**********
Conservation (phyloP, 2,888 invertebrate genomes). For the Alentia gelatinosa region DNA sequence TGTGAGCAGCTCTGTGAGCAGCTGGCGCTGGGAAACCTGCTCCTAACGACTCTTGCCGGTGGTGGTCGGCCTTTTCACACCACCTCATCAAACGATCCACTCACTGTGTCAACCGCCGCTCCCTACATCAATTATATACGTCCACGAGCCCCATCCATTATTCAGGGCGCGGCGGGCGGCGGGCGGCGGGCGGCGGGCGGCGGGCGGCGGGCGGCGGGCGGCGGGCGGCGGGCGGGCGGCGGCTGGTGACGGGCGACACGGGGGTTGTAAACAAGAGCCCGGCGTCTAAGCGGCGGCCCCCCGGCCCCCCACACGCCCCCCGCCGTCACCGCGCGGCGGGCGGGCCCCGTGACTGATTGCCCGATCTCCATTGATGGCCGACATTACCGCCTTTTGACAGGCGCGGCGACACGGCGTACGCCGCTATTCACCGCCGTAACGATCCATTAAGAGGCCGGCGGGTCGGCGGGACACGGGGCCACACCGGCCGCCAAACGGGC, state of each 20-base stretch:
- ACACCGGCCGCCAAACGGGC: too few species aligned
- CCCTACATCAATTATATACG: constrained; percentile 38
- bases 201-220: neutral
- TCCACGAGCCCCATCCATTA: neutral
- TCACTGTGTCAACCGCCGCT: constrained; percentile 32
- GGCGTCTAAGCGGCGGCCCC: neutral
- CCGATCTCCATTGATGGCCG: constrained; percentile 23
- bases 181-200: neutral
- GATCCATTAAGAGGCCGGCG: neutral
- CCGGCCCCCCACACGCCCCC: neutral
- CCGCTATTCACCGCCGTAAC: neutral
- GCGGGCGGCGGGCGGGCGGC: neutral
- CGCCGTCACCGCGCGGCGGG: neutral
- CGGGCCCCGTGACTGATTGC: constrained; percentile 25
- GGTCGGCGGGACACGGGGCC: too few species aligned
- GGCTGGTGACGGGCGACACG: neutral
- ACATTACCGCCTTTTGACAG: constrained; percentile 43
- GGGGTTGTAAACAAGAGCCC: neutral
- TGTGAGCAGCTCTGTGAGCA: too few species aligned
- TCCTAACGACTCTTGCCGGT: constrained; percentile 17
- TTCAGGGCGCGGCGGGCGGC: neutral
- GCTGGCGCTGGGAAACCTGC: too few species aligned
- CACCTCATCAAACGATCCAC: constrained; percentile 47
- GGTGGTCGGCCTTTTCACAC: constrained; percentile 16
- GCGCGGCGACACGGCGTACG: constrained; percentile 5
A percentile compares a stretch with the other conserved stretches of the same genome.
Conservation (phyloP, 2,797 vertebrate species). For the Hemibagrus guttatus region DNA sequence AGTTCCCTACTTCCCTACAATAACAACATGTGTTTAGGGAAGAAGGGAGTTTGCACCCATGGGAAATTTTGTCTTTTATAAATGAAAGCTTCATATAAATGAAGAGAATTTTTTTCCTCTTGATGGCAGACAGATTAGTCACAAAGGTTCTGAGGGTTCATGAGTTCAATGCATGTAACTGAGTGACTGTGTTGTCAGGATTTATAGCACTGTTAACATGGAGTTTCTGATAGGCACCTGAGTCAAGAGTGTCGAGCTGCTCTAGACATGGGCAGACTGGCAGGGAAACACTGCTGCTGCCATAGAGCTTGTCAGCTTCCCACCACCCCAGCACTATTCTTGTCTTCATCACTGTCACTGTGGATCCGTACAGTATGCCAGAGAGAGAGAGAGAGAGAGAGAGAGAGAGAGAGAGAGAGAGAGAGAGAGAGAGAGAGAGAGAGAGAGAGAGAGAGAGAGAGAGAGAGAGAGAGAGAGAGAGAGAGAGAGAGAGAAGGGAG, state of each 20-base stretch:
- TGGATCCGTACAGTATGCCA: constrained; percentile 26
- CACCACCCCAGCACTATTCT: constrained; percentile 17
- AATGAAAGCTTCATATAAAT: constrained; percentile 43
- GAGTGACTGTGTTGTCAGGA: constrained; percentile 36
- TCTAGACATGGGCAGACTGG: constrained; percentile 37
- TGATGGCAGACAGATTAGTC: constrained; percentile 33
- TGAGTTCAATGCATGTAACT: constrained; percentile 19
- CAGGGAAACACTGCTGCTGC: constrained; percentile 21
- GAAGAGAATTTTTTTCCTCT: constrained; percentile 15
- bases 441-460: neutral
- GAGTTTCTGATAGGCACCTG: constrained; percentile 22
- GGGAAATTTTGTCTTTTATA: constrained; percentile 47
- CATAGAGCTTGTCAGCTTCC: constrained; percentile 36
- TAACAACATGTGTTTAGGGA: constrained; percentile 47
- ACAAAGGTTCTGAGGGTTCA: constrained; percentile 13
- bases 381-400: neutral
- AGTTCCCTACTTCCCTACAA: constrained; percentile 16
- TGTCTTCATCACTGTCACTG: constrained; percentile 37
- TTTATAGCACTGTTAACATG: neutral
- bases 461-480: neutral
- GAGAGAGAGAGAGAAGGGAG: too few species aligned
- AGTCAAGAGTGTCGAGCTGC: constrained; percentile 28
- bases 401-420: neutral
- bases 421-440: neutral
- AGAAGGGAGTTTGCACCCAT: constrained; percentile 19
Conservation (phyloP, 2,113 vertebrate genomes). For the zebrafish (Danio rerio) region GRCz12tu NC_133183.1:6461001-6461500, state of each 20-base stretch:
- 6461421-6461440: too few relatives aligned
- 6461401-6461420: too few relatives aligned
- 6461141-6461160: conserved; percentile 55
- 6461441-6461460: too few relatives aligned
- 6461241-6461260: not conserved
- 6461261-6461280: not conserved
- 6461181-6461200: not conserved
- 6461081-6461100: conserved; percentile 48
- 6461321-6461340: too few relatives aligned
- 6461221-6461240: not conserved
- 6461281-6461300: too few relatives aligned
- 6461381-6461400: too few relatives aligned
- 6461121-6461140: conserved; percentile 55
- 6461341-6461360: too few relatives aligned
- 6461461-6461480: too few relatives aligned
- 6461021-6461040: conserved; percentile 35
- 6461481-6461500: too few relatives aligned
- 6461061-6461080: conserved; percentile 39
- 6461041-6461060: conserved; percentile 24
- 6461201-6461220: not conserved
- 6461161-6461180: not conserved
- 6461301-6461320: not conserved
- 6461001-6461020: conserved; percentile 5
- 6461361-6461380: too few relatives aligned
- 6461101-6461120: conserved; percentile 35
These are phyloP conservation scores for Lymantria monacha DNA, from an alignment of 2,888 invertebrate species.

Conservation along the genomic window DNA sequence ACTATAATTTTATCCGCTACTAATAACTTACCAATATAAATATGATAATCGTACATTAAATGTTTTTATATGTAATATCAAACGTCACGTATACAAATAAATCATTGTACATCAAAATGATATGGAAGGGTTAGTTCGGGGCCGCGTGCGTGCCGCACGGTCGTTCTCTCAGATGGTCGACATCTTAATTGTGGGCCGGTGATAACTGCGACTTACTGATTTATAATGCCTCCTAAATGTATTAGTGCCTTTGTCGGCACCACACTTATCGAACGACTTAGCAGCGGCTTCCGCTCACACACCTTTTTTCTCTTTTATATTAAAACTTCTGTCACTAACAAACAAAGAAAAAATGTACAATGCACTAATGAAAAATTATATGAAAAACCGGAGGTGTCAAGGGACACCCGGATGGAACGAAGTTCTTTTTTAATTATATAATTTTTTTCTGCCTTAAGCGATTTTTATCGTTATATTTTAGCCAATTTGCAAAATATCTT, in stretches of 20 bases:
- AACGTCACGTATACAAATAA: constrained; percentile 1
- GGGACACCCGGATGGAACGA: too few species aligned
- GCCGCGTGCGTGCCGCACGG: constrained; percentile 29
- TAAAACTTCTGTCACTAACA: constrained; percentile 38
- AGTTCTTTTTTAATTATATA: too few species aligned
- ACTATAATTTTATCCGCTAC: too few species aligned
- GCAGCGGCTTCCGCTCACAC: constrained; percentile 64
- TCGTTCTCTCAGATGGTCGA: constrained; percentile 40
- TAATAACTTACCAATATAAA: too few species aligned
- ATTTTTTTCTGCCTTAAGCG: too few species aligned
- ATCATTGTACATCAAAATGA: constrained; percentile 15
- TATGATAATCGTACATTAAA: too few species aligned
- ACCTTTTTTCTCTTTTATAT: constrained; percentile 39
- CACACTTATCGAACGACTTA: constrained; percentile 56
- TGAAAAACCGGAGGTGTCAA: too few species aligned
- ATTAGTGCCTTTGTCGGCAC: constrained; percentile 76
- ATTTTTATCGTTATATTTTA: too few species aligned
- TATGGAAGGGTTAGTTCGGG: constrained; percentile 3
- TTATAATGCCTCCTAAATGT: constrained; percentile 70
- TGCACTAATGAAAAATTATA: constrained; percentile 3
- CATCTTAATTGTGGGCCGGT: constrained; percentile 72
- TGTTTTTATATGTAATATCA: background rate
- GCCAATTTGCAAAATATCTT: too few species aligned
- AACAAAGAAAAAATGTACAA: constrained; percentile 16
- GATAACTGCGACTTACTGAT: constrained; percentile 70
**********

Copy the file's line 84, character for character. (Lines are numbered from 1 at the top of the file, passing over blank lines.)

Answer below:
- GCCGCGTGCGTGCCGCACGG: constrained; percentile 29